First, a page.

PLANT CITY — Voters will have the last word on whether vacancies on the City Commission can be filled by appointment rather than a special election.
In a 4-0 vote Monday, commissioners approved a resolution to add to the November ballot a question of whether the city's charter should be amended to allow appointments.
The decision came as Commissioner Dan Raulerson is running for the state House.
Raulerson, who has eight months left on his three-year term, plans to resign his commission seat in November, which would create a vacancy on the five-member commission. He wasn't present for Monday's vote.
Raulerson's successor would need to run back-to-back campaigns to stay in office — first in a special election in mid January and then again in a regular City Commission race in April.
And the special election would cost the city $15,000.
"You would have to start campaigning all over again two weeks later," Commissioner Rick Lott said.
Rather than have candidates run back-to-back campaigns, he said, it makes more sense to spare taxpayers the expense of the special election.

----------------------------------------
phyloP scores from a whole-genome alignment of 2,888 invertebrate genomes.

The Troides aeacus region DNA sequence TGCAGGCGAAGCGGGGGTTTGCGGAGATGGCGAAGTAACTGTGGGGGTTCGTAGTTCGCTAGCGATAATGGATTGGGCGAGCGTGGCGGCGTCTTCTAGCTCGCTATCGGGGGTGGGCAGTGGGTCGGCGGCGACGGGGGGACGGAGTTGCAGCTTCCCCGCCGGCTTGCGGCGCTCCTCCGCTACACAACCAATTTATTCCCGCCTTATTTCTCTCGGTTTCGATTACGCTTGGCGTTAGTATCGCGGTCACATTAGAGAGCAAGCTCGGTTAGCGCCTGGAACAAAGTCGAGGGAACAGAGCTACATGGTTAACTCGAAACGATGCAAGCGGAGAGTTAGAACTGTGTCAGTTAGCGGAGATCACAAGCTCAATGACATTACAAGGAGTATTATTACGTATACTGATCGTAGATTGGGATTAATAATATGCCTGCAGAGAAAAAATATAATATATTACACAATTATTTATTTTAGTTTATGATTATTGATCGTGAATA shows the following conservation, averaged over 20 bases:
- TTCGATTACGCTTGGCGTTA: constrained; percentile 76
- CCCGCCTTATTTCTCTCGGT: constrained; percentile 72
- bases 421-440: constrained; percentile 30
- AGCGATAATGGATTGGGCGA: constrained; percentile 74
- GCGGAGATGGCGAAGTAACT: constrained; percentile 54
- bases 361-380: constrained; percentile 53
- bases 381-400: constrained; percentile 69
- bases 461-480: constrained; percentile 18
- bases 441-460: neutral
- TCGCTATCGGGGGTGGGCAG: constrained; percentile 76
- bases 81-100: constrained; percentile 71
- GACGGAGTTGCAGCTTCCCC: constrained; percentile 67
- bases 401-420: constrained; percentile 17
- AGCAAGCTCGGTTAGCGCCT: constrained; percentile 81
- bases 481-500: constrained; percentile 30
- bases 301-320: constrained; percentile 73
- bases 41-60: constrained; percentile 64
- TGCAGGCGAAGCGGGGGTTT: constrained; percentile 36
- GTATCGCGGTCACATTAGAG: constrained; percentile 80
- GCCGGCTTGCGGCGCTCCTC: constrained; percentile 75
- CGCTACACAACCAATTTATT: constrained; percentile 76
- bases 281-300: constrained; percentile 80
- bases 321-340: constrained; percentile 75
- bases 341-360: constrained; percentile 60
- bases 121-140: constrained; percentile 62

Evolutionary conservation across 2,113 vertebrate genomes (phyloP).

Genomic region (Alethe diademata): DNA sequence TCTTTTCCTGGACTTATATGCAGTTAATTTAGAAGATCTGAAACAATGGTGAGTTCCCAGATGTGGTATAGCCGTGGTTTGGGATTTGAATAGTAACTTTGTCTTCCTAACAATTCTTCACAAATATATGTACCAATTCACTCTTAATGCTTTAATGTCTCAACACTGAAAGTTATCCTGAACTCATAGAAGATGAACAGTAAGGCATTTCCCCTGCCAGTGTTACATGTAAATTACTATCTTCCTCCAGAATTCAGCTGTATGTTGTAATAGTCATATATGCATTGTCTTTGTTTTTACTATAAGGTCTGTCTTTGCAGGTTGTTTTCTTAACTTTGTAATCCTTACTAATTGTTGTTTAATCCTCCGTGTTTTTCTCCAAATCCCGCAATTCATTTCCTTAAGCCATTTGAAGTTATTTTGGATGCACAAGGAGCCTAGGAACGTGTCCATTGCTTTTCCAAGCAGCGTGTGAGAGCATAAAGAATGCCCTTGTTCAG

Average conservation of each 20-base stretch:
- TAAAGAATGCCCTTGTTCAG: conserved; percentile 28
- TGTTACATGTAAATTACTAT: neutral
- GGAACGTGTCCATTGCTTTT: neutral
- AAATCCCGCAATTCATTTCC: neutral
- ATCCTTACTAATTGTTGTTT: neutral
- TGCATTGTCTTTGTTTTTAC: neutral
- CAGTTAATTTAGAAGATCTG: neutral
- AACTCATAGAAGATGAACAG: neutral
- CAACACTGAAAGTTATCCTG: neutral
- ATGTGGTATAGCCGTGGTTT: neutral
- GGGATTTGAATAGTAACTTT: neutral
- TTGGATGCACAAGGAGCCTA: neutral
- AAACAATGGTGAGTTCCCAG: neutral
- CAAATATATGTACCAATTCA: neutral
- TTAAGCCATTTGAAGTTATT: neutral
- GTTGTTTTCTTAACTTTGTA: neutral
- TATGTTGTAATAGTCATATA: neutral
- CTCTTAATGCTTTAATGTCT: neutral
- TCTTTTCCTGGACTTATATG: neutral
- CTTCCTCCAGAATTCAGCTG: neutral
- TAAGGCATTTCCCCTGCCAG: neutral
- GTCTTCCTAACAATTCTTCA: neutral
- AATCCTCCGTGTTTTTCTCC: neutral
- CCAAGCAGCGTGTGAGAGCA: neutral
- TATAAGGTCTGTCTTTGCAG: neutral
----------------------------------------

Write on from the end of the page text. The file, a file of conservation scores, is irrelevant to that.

Political analysts are divided on the issue. Some back Lott's assessment, saying appointments can save money while serving to quickly fill a vacancy. Others argue that appointing someone to an elected position can give the appearance of circumventing the electoral process.
At Monday's City Commission meeting, the vacancy issue seemed to generate little buzz either way.
Commissioners discussed the issue a couple weeks ago but haven't brought it up since, and the vote followed a public hearing at which nobody testified.
Commissioners said they would ask either the city attorney or city manager to develop a list of possible appointees. Commissioners said they might prefer a former commissioner to fill the vacancy.
"It would be nice to have someone who knows the ropes and knows the Sunshine Law, who doesn't have to go through the training," Commissioner Mary Yvette Thomas Mathis said.
Rich Shopes can be reached at (813) 661-2454 or email@example.com.